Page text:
print(f'M derived from graph-like products:\n{M}')
```

```
M derived from matrix like computation:
[[ 2 1 2]
[-2 -1 1]]
M derived from graph-like products:
[[ 2 1 2]
[-2 -1 1]]
```

## Derivatives¶

Why are we talking about linear transformations? After all lot of the code we write is non-linear! However, derivatives are always linear.

And derivatives (the jacobian) of a composition \(f\circ g\) is the composition of linear derivatives (the jacobians of each map) i.e. the full jacobian Matrix is the result of multipying all Jacobians of the composition. $\(J = J_0 J_1 J_2 J_3 \dots J_n \)$

(This is just the chain rule) $\(z = f(y) = f(g(x))\hspace{1cm} \frac{\partial f_i}{\partial x_j} = \frac{\partial f_i}{\partial z_j}\frac{\partial z_j}{\partial x_k}\)$

I.e. finding derivatives, means characterizing the jacobian matrix. From the above discussion, we can use the “Jacobian-vector product” (JVP, builds Jacobians column-wise) or “vector-Jacobian product” (builds Jacobians row-wise) approach.

In the language of automatic differentiation

Jacobian-vector products (JVP) = forward mode (forward propagation)

vector-Jacobian products (VJP) = reverse mode (reverse propagation)

### Example¶

Let’s work this out on a very simple problem

In the forward pass we use “Matrix-vector” products and need to do two evaluation

In the backward pass we use “vector-Matrix” products and need to do only a single evaluation

Both approaches give the same result. Since this is a map from \(\mathbb{R}^2 \to \mathbb{R}^1\) the backward pass is more efficient than the forward pass

Let’s look at a real-life example

This is easy python code

```
def mul_func(x1,x2):
return x1*x2
def sum_func(x1,x2):
return x1+x2
def function(x):
x1,x2 = x
y = mul_func(x1,x2)
z = sum_func(y,x2)
return z
print(function([2,4]))
```

```
12
```

In the forward pass, an autodiff system needs to create a JVP implementation for each elementary operation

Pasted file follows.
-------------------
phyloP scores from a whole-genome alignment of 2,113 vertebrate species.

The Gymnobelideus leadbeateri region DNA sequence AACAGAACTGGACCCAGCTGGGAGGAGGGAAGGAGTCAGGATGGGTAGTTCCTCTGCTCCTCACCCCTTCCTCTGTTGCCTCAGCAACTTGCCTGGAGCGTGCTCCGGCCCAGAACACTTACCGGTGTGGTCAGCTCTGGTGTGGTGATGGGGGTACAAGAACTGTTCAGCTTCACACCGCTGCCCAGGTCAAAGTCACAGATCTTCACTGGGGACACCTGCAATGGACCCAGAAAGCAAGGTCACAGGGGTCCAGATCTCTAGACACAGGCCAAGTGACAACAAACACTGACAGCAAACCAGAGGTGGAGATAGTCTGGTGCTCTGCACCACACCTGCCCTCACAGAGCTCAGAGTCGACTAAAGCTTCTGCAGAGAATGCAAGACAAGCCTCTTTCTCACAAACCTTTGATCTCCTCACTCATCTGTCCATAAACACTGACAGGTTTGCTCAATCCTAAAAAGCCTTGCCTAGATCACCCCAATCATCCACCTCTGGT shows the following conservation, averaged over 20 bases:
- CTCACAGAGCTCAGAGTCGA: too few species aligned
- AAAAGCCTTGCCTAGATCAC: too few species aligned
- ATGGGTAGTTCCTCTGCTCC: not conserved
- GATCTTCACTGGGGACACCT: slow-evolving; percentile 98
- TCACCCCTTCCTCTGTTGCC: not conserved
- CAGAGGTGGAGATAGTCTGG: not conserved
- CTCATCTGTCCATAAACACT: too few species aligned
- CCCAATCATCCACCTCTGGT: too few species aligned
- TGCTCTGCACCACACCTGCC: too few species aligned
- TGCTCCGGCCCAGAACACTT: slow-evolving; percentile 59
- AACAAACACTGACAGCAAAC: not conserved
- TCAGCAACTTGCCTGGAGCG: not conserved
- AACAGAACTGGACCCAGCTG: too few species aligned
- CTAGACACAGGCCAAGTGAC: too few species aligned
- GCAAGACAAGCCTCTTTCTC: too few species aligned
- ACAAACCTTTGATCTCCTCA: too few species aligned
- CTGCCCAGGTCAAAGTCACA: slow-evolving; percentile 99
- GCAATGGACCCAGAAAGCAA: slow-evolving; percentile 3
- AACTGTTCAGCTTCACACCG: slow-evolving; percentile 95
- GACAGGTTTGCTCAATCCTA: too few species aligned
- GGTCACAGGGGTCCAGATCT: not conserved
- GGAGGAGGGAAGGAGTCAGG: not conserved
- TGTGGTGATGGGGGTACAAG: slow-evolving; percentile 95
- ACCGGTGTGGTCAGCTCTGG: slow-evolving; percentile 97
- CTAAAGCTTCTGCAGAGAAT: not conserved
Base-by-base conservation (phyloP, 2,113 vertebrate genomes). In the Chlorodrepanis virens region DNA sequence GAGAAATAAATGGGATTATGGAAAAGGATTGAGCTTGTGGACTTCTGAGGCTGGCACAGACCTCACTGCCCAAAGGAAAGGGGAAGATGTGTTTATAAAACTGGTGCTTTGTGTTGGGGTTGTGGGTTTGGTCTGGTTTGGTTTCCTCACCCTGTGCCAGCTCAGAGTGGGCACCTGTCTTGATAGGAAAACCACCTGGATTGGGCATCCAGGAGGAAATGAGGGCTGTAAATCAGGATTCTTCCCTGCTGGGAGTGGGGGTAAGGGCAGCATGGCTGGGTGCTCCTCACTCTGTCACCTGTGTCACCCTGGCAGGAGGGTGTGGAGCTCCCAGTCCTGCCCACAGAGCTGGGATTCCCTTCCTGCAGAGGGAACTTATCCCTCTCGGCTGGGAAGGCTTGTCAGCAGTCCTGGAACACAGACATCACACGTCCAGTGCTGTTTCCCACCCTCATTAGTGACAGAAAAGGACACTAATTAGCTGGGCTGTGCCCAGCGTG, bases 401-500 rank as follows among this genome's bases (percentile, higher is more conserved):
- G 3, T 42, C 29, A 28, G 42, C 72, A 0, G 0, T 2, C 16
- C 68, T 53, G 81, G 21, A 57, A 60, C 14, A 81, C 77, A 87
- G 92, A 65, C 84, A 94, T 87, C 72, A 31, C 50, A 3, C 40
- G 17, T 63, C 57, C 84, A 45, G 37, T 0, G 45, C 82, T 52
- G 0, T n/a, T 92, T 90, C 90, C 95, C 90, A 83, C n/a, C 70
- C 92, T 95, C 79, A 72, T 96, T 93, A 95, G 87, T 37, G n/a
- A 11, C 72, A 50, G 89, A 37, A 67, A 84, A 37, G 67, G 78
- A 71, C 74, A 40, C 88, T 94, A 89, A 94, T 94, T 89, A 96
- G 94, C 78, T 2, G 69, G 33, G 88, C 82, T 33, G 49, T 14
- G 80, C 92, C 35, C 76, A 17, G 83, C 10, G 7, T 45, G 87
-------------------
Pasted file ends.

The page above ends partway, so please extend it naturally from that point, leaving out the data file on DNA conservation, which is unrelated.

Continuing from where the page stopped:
```
def mul_jvp(x1,dx1,x2,dx2):
y = mul_func(x1,x2)
dy = x1*dx2 + x2*dx1
return y, dy
def sum_jvp(x1,dx1,x2,dx2):
return sum_func(x1,x2), dx1 + dx2
def function_jvp(x,dx):
x1,x2 = x
dx1,dx2 = dx
y, dy = mul_jvp(x1,dx1,x2,dx2)
z, dz = sum_jvp(y,dy, x2, dx2)
return z,dz
```

Since in the forward pass we build “column-at a time” and our final jacobian is has shape (1x2), i.e. two columns we need two forward passes to get the full Jacobian. Not that for eacch forward pass we also get the fully computed functino value delivered on top!

Also note that the “JVP” version of the functino has the same *structure* as the original function. For each call in the original program there is an equivalent call in the JVP program. However the JVP call does always two things at once

compute the nominal result

compute the differentials

So it has roughly 2x the run-time as the original program (depending on the complexity of the derivatives). Said another way: computing the one-pass in the derivative has the same computational complexity as the function itself.

```
print(function_jvp([2,4],[1,0]))
print(function_jvp([2,4],[0,1]))
```

```
(12, 4)
(12, 3)
```

For the backward pass we build “row-at-a-time’. For each elementary operation we need to build a VJP implementation

```
def mul_vjp(x1,x2,dx1,dx2,dout):
dx2 += dout * x1
dx1 += dout * x2
return dx1,dx2
def sum_vjp(x1,x2,dx1,dx2,dout):
dx1 += dout * 1
dx2 += dout * 1
return dx1,dx2
def function_vjp(x,dz):
#run forward
x1,x2 = x
y = mul_func(x1,x2)
z = sum_func(y,x2)
#zero gradients
dy = 0
dx1 = 0
dx2 = 0
#run backward
dy,dx2 = sum_vjp(y,x1, dy, dx2, dz)
dx1,dx2 = mul_vjp(x1,x2, dx1, dx2, dy)
return z,[dx1,dx2]
```

Here, we see the power of backward propagation (or the reverse mode) we get all gradients of the single row ine oone go. Since this Jacobian only has one row, we’re done! And we get the function value delivered on top of the gradients as well!

```
print(function_vjp([2,4],1.0))
```

```
(12, [4.0, 3.0])
```

Again, let’s look at the “VJP” code. The forward pass is *exactly* the same as the original function. This just records the final result and all intermediate values, which we will need for the backward pass.

Moving on to the backward pass, we see again, as in JVP, it has the same *structure* as the forward pass. For each call to a subroutine there is an equivalent call in the backward pass to compute the VJP.

As in the JVP case, the computational complexity of one backward pass is roughly the same as the forward pass. Now unlike the JVP-case we only needed a single pass for **all the gradients** of this scalar function. So obtaining the **full gradient** of a function is only as expensive as the function itself.

## Recap:¶

Above we have built a *manual* autodiff system. Let’s recap what we needed to do

define a set of operations we want to be differentiable

define sub-routines for nominal operations, JVP and VJP

Once given a program, we had to do the following

**In the forward mode**:

just replace the nominal function with the JVP one

for each variable in the program allocate a “differential” variable and pass it into the JVP whereever we also pass the nominal variable